As a longtime romcom lover, I spent many years imagining what dating in my twenties would look like. Perhaps I'd be out at one of my favorite bar haunts in the Twin Cities and someone would send over a round of drinks. Or maybe I'd accidentally bump into someone at my weekend coffee shop, spilling coffee and inciting conversation over what a klutz I just was only to have the mysterious stranger slip me his number. Or how about a meet cute between the shelves of the book store, discovering that you and the hipster glasses-clad man both love Wuthering Heights? Y'all, I am here to tell you that literally none of these scenarios actually happen in real life.
If by some miracle of the universe they have happened to you, know that I'm truly happy for you and would love to meet for coffee so I can hear everything and live vicariously. But for the rest of us who are just out here trying to figure out how you actually date in 2019, I've got some news: dating is hard.
Now before you accuse me of being a Debbie Downer for stating the obvious, let me clarify:
Dating is hard, but it's also fun, challenging, and exciting. Most things that require us to be introspective and step outside our comfort zones are usually are hard -- but that doesn't mean they're bad.
Surveying my friends who are also in the dating pool seems to result in a lot of melodramatic sighs and woes of the lack of prospects, most of which are a result of endless swiping in apps that don't lead to anything.
I'm not here to rag on dating apps; in fact, many close friends have gone on to marry their S.O. that they met on an app. I myself have had a generally pleasant experience on apps, but I don't exactly love them. Everyone kind of blends together and has basically the same profile (the number of people who ask you to rank The Office, Parks and Rec, and GOT, is surprisingly high, y'all.) I know for myself and many others, it's hard to tell what someone is really like without knowing them in person, as we all tend to hide a little behind our online personas. I'm not one to lean into "dating advice", because dating is such a different and personal experience for everyone, but I also don't mind sharing my own experience. So in case you're looking to glean some insights from one woman's adventure of learning how to put yourself out there outside of a dating app, keep on scrolling.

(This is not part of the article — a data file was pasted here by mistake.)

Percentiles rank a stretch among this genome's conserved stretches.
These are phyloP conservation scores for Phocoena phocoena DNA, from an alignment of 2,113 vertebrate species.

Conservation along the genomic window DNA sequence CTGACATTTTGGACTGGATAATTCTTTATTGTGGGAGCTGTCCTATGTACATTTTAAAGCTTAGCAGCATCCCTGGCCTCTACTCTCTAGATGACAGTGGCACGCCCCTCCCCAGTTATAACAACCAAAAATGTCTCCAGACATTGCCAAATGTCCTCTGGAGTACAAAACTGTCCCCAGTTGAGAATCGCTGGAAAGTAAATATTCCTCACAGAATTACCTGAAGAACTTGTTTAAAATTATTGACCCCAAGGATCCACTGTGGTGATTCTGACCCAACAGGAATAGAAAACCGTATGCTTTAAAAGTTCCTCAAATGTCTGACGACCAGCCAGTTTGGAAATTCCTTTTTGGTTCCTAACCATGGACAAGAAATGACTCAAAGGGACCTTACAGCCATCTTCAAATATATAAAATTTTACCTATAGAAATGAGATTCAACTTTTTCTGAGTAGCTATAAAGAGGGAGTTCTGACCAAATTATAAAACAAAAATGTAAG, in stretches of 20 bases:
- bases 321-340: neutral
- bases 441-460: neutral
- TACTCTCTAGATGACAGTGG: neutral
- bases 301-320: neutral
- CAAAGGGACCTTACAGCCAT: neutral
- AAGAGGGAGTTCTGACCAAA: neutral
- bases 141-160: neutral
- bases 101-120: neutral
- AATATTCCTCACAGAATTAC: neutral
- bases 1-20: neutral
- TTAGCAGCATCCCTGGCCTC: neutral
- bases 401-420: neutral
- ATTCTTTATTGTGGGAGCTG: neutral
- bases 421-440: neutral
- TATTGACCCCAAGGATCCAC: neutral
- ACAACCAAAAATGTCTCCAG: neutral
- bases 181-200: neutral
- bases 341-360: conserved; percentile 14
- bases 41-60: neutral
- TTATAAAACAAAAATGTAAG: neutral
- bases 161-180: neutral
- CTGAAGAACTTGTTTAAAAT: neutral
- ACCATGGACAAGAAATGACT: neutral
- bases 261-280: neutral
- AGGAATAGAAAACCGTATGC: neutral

image by Hideaki Hamada
As a proud introvert, this was an unwelcome realization I've had to deal with. You mean I need to actually leave my home to meet people? Yup.
So while I applaud anyone who wants to join me in the lazy afternoon Netflix-binge club, I am also going to say that if you really want to put yourself out there, actually get out there.
A few weeks ago I was enjoying an evening in with no plans on leaving the comfort of my home. One of my friends asked if I'd want to join her and her husband in checking out a new eatery down the block, and ordinarily my answer would have been a firm no. She's a close friend and she knows I love my alone time, so it would have been no big deal. But in the spirit of literally getting myself out there, I went along. One of her husbands' friends ended up joining us, and you know what? I ended up on a date with that friend the next week. Was I planning on getting a date out of it? No. But by literally getting out there, I opened myself up to an opportunity that would have otherwise been missed. It was a lesson learned to my introvert heart that while nothing is better than some quiet time, sometimes you need to just push yourself a little bit to make an effort. Who knows what could happen as a result?!
image by Naba Zabih
One thing I've noticed (and tell me if this has been true for you) is that when someone asks "Are you seeing anyone?" it's like you're disappointing someone when the answer is "No." Like they almost always need to add a sincere comment about how you'll meet someone soon and things will work out.